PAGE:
Watching Rhys Ifans in films such as 'The Boat that Rocked' and 'Little Nicky', it's easy to think that low-key is beyond him. Yet the Welsh actor, musician and sometime tabloid headline grabber proves in 'Greenberg', the latest exercise in wry wit from 'Squid and the Whale' director Noah Baumbach, that he can also do muted. And do it well. Resentment bubbles just beneath the surface of his portrayal of a man whose dreams of rock stardom went up in smoke when his friend, Greenberg, played by Ben Stiller, stymied their chances of a record deal. Once a member of the Super Furry Animals and now front man of The Peth, Ifans understood his pain. Chilled out on a sofa in a Berlin hotel, he muses on his character's thwarted desires, music, acting, and in a surreal, Kafkaesque digression, his own roots as an entertainer.
Dazed Digital: Ivan is angry at Greenberg for losing their band a record deal years earlier. As a musician yourself, did you understand that?
Rhys Ifans: Yeah, it'd be crushing. There's two kinds of rock 'n' roll casualty: the one that has huge success and adoration and then suddenly it stops. Or there's when you're in a band it is all-consuming, so then you have the dream of that, and then the dream's taken away from you even before it happens. Either way, I think it can unhinge, and it can be just a horrific fucking thing to happen to anyone. So I absolutely understood that.
DD: You front The Peth now, don't you?
Rhys Ifans: Oh yeah. We've got a new album. And, you know, I'm glad I'm 42 and doing it and not 18.
Rhys Ifans: You just get naturally cooler. When you're 21 you need to take drugs to be cool. When you're 42 you don't need anything like that. You just have stories and experience.
DD: Does music give you something you don't get from acting?
Rhys Ifans: No, I just like performing. It's a different camaraderie in a band, though. It's kind of more loving but violent.
DD: Was Ivan's quietness a draw for you?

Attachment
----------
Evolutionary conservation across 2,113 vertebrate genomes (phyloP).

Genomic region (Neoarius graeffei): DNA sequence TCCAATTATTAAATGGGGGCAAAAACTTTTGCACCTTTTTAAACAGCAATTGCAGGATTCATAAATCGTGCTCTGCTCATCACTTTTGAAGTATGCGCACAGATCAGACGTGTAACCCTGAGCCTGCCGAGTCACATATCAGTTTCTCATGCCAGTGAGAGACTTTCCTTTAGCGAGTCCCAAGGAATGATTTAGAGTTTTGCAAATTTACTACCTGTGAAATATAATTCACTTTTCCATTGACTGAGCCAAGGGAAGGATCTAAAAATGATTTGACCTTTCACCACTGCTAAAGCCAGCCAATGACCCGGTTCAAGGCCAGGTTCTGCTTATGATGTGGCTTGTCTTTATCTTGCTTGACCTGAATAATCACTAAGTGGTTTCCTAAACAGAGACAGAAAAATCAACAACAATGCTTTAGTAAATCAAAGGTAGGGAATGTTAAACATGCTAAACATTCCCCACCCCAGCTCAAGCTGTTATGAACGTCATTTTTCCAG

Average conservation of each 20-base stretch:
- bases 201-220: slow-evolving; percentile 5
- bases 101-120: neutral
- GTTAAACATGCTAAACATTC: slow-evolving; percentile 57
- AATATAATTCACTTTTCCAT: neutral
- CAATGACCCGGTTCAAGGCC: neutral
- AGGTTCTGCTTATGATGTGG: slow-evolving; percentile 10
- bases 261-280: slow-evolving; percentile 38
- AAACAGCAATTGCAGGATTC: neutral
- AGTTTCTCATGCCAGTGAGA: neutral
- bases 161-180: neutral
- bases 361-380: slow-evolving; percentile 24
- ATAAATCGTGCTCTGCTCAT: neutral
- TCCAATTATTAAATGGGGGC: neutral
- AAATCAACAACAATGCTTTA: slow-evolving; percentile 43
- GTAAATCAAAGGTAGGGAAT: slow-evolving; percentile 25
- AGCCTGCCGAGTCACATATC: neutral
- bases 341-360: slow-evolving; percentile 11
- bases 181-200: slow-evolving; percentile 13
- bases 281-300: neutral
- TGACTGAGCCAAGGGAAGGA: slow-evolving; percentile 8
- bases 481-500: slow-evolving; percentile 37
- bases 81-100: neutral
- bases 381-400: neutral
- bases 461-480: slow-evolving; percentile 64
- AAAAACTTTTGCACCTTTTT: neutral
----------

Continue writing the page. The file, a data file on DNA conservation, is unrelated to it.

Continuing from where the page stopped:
Rhys Ifans: Yeah, it was. Usually when I'm cast it's like, 'Bring all your big machines,' but I just loved the really loving detail to everything in this. We've got films that are rockets crashing through buildings, and blue people in space, and that's fantastic. But that micro-cosmos that cinema can give us with emotion is, I find, just very thrilling.
DD: Greta Gerwig, the film's female lead, was saying that you brought the party with you when you arrived on set.
Rhys Ifans: Did she? What a snitch, man. Yeah, we had a laugh. But the work was really intense. Some things are so funny but it would hurt to laugh at them because they're so cringe-y. I think the film's like a test of how you're dealing with your forties: if you watch it and you find it funny, it means you're dealing with stuff; if you watch it and you don't find it's a funny film, you've got major issues that you've got to sort out. Rapido!
DD: Greenberg feels disconnected from the younger generation and is scared of their confidence. I can't imagine you ever having felt that way.
Rhys Ifans: No, they just need a good clout, man. They shout, they talk fast and they crash cars - that's teenagers. That's why I love 'em.
DD: Have you ever found yourself doing anything vaguely mid-life crisis-like?